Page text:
Wheat and Weeds

“He really knows the Bible well.”  I’ve been told this more than once by some well meaning person about someone who is obviously not following Jesus.  The person described as such a knowledgeable Bible student may be a drunkard, a wife beater, a drug abuser, or someone who can’t control their temper and is so arrogant that no employer wants to keep them on the payroll.  Their life is so out of control that no one would confuse them for a disciple of Jesus, but still, as I visit with a relative, or concerned friend, they will comment on how much Bible they know.  “They just quote the Bible all the time.” 

For some reason I kept thinking about this as I prepared this sermon.  It didn’t seem to work into the content of the sermon and after writing the above paragraph, I’m not sure it even fits that well with the parables we discussed from Matthew 13!  However, it does illustrate the point that just knowing the Bible is not enough.  “He who has ears to hear, let him hear,” Jesus said repeatedly.  But notice that in the Parable of the Soils (Matthew 13) Jesus’ description of the person represented by each kind of soil had heard the word.  They heard the word  BUT:

  • they “do not understand it” (Path – 13:19)
  • “since they have no root, they last only a short time” (Rocky – 13:21)
  • “the worries of this life and the deceitfulness of wealth choke the word” (Thorns – 13:22)

“But the seed falling on good soil refers to people who hear the word and understand it (Matthew 13:23).  Who cares how much Bible you know; the world needs to see people LIVING the word.  Or, to say it more in line with the teaching of Scripture, they need to see the Living Word living through us!  That is the person who truly has “ears to hear.”   And that is the person who is living as a citizen of the kingdom of heaven.

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Byron FikePreaching Minister

Byron has been the preaching minister at Clear Lake since 1999. He and his wife have three grown children, who have also devoted their lives to serving the Lord. In his personal time, Byron likes to read books, watch movies, and play with his little dog Willie. He also is an avid follower of Alabama football, having grown up in Tuscaloosa during the glory days of Bear Bryant.


2 Responses to “Wheat and Weeds”

  1. avatar Amanda says:

    Good sermon. I appreciate how you have been pointing out that the purpose of the parables is not to teach us as specific doctrine so much as it is calling us to a response. Today, I particularly appreciated you saying that these parables do not call us to be “wheat inspectors or weed detectors” except in our own selves. It is God's job to sort out the wheat and the weeds, not ours. Our job is to focus on ourselves and our own relationship with Christ, making sure that we are being true to his calling.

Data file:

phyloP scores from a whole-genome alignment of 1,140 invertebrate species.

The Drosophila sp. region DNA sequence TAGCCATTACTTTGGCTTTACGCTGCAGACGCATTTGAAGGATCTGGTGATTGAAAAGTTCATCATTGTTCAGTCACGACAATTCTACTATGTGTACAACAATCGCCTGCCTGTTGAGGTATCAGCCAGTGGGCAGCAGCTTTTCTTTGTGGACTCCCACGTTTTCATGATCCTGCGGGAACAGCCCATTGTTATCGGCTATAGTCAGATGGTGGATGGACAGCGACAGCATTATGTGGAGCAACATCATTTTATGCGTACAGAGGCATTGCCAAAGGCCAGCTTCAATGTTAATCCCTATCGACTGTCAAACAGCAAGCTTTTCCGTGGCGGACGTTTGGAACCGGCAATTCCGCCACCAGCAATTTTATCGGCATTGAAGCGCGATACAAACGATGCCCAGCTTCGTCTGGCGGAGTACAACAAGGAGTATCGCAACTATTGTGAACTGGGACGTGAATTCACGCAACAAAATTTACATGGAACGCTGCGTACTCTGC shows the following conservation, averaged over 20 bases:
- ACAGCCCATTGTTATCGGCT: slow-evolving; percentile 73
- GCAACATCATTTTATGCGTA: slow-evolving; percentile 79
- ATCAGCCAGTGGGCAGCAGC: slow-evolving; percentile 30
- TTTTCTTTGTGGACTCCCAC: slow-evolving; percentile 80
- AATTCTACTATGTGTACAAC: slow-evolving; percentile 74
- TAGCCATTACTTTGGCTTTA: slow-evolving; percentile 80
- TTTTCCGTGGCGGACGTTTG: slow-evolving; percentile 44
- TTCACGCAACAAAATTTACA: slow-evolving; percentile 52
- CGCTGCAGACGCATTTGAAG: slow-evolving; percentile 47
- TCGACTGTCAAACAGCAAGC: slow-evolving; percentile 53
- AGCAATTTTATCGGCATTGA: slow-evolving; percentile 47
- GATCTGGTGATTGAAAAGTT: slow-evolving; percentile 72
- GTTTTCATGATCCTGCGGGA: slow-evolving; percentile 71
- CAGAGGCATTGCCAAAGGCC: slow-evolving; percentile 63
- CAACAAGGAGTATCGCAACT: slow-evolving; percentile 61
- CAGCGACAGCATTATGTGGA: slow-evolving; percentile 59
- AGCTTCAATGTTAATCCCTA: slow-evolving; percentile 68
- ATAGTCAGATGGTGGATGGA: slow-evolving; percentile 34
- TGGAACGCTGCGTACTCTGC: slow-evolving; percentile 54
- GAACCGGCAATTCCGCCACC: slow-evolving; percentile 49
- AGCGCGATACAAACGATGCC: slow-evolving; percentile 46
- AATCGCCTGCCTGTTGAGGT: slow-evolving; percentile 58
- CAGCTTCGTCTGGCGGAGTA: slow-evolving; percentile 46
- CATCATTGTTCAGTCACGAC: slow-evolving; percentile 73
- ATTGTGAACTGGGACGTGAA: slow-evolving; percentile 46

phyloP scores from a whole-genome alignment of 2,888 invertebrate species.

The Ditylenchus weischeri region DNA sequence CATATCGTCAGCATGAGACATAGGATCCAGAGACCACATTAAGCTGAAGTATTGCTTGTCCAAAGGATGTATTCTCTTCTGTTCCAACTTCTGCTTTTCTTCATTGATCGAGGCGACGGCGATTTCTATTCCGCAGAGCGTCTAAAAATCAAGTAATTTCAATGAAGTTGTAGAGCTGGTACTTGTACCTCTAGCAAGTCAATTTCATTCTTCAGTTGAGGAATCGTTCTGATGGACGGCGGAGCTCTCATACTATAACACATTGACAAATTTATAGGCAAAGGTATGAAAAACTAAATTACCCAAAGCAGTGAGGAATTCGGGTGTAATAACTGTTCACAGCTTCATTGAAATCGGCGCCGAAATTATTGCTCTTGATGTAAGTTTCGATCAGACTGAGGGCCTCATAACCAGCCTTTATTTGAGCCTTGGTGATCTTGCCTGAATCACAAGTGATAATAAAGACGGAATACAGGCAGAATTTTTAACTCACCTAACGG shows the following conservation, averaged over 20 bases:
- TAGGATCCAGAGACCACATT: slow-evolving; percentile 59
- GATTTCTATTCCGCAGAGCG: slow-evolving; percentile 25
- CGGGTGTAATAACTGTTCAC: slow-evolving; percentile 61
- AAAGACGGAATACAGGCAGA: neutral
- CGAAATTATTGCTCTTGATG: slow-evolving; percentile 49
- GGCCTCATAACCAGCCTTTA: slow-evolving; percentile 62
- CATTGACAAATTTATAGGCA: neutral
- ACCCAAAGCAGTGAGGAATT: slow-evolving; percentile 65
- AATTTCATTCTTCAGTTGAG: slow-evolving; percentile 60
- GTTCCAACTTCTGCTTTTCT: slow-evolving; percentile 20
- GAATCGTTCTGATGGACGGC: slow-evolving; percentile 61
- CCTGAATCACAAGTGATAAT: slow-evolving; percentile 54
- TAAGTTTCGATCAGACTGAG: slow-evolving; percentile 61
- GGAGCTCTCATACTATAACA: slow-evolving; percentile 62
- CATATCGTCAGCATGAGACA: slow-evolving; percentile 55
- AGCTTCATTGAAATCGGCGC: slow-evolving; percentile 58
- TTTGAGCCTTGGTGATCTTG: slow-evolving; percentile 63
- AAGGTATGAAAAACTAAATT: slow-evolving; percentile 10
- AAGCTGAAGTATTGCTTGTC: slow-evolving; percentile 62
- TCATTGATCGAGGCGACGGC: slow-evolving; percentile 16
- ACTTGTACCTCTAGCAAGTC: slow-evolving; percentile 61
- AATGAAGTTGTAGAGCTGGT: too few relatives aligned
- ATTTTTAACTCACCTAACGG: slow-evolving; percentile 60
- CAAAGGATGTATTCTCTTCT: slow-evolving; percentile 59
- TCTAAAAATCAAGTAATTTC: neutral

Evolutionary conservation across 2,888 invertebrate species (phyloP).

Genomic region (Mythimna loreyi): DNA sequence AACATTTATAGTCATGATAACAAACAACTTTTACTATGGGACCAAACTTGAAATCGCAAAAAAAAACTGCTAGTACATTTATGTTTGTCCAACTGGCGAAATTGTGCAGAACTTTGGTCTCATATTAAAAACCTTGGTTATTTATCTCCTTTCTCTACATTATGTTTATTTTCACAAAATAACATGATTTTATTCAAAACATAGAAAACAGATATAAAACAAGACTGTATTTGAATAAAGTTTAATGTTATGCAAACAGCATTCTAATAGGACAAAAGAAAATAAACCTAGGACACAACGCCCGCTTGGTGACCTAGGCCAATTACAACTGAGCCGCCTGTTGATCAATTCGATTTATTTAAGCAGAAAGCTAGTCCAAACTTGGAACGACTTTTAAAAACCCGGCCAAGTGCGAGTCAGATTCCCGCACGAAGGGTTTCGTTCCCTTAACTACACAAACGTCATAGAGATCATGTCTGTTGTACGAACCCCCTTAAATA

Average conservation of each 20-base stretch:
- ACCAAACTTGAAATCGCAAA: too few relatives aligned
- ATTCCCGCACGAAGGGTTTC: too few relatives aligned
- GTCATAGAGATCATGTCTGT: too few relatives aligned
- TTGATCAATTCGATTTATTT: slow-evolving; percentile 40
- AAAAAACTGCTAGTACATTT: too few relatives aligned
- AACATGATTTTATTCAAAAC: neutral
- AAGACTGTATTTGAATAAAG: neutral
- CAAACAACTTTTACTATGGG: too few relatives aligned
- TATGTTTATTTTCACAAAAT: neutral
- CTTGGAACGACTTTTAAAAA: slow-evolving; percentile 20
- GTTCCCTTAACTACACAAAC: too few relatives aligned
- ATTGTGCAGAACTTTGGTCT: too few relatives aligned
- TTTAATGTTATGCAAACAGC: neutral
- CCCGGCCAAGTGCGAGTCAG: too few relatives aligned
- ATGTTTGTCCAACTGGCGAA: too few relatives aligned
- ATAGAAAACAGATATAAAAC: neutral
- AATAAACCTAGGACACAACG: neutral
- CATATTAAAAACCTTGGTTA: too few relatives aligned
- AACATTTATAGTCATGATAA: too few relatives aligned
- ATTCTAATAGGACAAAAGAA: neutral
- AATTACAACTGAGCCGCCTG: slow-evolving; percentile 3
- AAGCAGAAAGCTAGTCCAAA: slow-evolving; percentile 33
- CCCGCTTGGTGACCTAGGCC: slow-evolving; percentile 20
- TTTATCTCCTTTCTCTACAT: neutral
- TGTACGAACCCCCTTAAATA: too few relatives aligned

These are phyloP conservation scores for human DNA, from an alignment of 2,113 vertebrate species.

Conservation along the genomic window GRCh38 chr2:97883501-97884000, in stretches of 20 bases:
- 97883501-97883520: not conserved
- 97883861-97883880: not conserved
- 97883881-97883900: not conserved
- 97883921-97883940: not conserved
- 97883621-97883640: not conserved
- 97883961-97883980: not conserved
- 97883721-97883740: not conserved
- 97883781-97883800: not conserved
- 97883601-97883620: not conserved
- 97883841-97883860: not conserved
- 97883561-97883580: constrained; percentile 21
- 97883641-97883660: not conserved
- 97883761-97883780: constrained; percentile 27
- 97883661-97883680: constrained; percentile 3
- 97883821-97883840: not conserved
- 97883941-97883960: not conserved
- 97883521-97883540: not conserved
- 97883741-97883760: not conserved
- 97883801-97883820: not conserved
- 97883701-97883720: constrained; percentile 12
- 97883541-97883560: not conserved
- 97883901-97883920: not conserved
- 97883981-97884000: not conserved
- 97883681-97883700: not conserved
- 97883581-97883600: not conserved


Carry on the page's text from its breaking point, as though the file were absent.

2. A very excellent call to self-examination! With all witch burning Monty Python jokes aside, we need to be reminded not to be the weed pullers, just be something that grows. It’s too much of a burden to worry about who needs to get pulled; it’s too easy to “hunt” those that are the same as us, giving into fear. I think maybe Yoda had something going with, “Fear leads to anger. Anger leads to hate. Hate leads to suffering.”

    I hope that if anything the Jr. High boys get from the lesson series we’re diving into is not to worry so much about “proving” anything about the bible. It’s too much of a burden to prove God. Let God prove God, and let the rest of us just live a life of love, to the best example we can, in the human face of God, Jesus Christ. Maybe we lose a bit of the essence of scripture when we look at it as a legal document. The role of the lawyer is such a tiresome position. Back in the army the term “barracks lawyer” was used for a Specialist rank or E-4. Basically, a Specialist is not a sergeant, yet is no longer a private. It’s the rank between being a private and becoming an NCO.

    Where am I going with this?

    Well a Specialist acts…well… like their special, they’ve been around the block, know how things work. They’ve read their army manual and studied for the NCO board. What they don’t know doesn’t exist, and what they do know, exists (hint: lots of sarcasm here!) Whenever any private had an issue, rest assure a Specialist was nearby to solve it, hence the term, “barracks lawyer.” And before you ask, yes, I too was once a barracks lawyer! Sadly though, seldom did any of our lawyering ever help any of the problems privates had. What privates needed was an example to follow, someone to look to and say, “That’s how I want to grow, that’s the kind of solder I want to be.” Couldn’t this work for Christians as well? A young sprout looking up at an aged golden wheat and think, “Wow, that stalk really loves Jesus!” without the need of insight to whether that stalk is a weed? And the stalk, the “wheat,” seeing the young sprout or their fellow stalks and think, “Wow, what a beautiful scene of unity!” and not worry about whom among them is a weed?

    (Disclaimer: Please do not read into the imagery with soldiers and Christians!)

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